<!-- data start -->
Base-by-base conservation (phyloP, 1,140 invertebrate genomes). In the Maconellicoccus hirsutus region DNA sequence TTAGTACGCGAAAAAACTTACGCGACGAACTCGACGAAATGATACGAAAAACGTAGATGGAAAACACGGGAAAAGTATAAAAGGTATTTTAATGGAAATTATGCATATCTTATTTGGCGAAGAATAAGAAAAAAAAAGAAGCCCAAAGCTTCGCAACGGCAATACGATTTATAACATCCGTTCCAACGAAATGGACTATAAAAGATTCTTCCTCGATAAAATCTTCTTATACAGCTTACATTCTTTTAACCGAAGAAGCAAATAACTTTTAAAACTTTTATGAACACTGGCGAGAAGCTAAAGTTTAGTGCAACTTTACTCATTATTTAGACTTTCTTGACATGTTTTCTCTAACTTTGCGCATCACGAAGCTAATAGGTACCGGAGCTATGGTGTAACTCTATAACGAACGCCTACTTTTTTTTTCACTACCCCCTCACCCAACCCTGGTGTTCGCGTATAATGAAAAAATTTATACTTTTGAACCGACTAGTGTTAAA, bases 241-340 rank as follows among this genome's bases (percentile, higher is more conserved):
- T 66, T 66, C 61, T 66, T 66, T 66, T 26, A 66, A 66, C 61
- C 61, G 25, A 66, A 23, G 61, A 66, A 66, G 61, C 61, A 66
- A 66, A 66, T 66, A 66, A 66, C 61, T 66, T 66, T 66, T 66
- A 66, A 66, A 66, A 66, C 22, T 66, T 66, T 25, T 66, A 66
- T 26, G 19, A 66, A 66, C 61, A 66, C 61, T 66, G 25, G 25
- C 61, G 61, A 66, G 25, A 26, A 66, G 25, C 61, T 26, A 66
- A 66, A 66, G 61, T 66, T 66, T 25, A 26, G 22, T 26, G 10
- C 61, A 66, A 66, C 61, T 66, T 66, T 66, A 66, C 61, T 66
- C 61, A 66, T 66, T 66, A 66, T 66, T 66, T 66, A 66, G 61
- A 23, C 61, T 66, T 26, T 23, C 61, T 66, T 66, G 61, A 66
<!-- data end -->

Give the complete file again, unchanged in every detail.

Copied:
Base-by-base conservation (phyloP, 1,140 invertebrate genomes). In the Maconellicoccus hirsutus region DNA sequence TTAGTACGCGAAAAAACTTACGCGACGAACTCGACGAAATGATACGAAAAACGTAGATGGAAAACACGGGAAAAGTATAAAAGGTATTTTAATGGAAATTATGCATATCTTATTTGGCGAAGAATAAGAAAAAAAAAGAAGCCCAAAGCTTCGCAACGGCAATACGATTTATAACATCCGTTCCAACGAAATGGACTATAAAAGATTCTTCCTCGATAAAATCTTCTTATACAGCTTACATTCTTTTAACCGAAGAAGCAAATAACTTTTAAAACTTTTATGAACACTGGCGAGAAGCTAAAGTTTAGTGCAACTTTACTCATTATTTAGACTTTCTTGACATGTTTTCTCTAACTTTGCGCATCACGAAGCTAATAGGTACCGGAGCTATGGTGTAACTCTATAACGAACGCCTACTTTTTTTTTCACTACCCCCTCACCCAACCCTGGTGTTCGCGTATAATGAAAAAATTTATACTTTTGAACCGACTAGTGTTAAA, bases 241-340 rank as follows among this genome's bases (percentile, higher is more conserved):
- T 66, T 66, C 61, T 66, T 66, T 66, T 26, A 66, A 66, C 61
- C 61, G 25, A 66, A 23, G 61, A 66, A 66, G 61, C 61, A 66
- A 66, A 66, T 66, A 66, A 66, C 61, T 66, T 66, T 66, T 66
- A 66, A 66, A 66, A 66, C 22, T 66, T 66, T 25, T 66, A 66
- T 26, G 19, A 66, A 66, C 61, A 66, C 61, T 66, G 25, G 25
- C 61, G 61, A 66, G 25, A 26, A 66, G 25, C 61, T 26, A 66
- A 66, A 66, G 61, T 66, T 66, T 25, A 26, G 22, T 26, G 10
- C 61, A 66, A 66, C 61, T 66, T 66, T 66, A 66, C 61, T 66
- C 61, A 66, T 66, T 66, A 66, T 66, T 66, T 66, A 66, G 61
- A 23, C 61, T 66, T 26, T 23, C 61, T 66, T 66, G 61, A 66